- Fill a spray bottle full of water and give everything a good soak.
Step 4 – Attach Hooks to the Wall
Once the frame is standing, use small screws to attach hooks to the wall. The screws should be spaced about 3 inches apart, evenly spread around the frame of the planter.
Make sure they are level with one another and do not stick out too far away from the planter, otherwise you will risk breaking your succulents when hanging them.
The front hook should be placed one or two inches below eye level; this will make it easy for plants to dangle and dry out in between watering periods.
You can also place the back hook just slightly above eye level if you want to grow trailing plants like cacti. Just remember that shorter trailing plants need more water than taller ones!
Step 5 – Add Plugs
Now it’s time to plan out where the plugs will go. You want them spaced about 6-inches apart. But how do you measure that?
Well, each hole should be 5/8 wide and 1 deep. Put your pencil at the base of one plug and draw a line down until it meets with another spot on the same level as the plug.
That is one inch. Then move up an inch on your pencil and mark again – this is where you put your next plug. Continue until all six plugs are marked!
Step 6 – Fill With Soil
This is the fun part! Fill the container with soil so that it reaches within an inch of the top. It’s not too heavy so you can probably fill it all by yourself.
Spread out the soil evenly, pat down to make sure it’s nice and snug, and then go ahead and plant your succulents right on top.
If you’re making more than one planter, plant one succulent per row. There is no wrong way to do this, as long as everything is planted well!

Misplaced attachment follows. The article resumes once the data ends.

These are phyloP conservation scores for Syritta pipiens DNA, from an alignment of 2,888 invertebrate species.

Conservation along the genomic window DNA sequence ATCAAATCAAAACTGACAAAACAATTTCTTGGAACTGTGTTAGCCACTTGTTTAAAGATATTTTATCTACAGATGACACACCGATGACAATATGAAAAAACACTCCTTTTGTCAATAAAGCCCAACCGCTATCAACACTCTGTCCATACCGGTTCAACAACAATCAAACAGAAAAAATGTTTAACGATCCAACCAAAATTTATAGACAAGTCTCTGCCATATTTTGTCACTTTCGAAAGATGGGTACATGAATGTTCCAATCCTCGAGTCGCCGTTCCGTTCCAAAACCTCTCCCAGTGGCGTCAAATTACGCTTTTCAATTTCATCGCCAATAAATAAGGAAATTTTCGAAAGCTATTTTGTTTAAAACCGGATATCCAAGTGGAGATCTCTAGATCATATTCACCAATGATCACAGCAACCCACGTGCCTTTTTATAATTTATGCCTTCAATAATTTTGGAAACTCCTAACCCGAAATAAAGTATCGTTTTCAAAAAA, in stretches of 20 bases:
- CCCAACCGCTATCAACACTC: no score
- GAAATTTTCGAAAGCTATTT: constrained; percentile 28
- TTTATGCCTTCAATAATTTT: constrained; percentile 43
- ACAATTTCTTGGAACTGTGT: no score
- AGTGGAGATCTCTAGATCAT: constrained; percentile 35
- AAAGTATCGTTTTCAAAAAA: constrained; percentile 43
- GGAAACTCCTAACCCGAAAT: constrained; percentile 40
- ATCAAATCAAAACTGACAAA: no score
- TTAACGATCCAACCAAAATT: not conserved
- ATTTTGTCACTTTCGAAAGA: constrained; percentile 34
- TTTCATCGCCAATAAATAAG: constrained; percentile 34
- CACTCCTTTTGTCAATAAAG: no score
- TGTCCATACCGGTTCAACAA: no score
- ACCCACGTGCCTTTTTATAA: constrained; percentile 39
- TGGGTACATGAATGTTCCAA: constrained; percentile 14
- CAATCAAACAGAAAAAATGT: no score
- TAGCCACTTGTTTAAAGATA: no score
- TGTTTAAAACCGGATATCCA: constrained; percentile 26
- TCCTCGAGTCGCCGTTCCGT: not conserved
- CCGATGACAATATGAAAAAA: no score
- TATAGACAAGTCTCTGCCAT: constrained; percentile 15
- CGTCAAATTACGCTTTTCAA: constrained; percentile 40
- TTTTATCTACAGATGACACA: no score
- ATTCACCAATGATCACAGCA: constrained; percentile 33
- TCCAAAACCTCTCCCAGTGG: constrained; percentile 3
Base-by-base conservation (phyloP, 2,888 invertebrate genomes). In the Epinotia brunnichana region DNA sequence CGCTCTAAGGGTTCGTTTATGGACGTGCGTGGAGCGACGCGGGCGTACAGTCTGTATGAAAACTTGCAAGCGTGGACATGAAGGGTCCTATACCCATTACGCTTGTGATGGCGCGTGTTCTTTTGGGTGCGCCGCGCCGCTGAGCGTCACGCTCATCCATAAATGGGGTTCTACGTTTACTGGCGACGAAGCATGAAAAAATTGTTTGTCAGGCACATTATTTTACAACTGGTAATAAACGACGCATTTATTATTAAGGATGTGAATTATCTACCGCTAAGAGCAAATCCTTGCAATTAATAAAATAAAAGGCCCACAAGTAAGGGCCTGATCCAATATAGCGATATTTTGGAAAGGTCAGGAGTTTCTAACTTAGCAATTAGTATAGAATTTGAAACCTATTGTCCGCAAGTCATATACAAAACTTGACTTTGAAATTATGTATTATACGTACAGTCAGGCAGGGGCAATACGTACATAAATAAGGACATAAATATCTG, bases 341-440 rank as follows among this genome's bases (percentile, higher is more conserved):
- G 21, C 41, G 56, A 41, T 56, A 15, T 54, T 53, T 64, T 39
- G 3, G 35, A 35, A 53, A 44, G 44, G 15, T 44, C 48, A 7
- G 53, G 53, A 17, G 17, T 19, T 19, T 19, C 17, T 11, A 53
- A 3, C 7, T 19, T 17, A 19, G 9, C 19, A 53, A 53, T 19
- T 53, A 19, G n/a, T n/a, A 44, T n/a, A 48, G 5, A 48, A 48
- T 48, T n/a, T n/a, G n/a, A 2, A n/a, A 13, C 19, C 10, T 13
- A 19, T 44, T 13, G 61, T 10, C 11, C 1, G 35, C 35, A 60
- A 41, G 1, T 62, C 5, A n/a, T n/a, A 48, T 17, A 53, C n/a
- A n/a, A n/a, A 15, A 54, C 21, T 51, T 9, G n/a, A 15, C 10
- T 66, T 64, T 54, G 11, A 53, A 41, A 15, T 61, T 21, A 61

You could use one type of succulent or different varieties from around the world. You could even mix up the colors for some extra visual interest. Be creative and have fun with it!
Step 7 – Planting Succulents
The last step is to plant your succulents. I recommend planting the roots inside the wall planter because they’ll grow nicely and they won’t spill out of the planter like they would if you planted them outside of it.
Plant them at least 3 inches deep, more if possible so that there’s a deep reservoir for water. Place each one about 2 inches apart and be sure not to overcrowd them; this will ensure that all succulents will have plenty of room to grow.
Fill up any empty spaces with small stones or pebbles and make sure to add some soil over the roots of your plants. Now you’re ready to enjoy your beautiful new wall planter!
How do you keep succulent walls alive?
Succulents are surprisingly hardy and can survive on their own with the right attention. Keep them alive by never putting them on a cold or hot surface, which could lead to condensation, algae growth, fungus, or rot.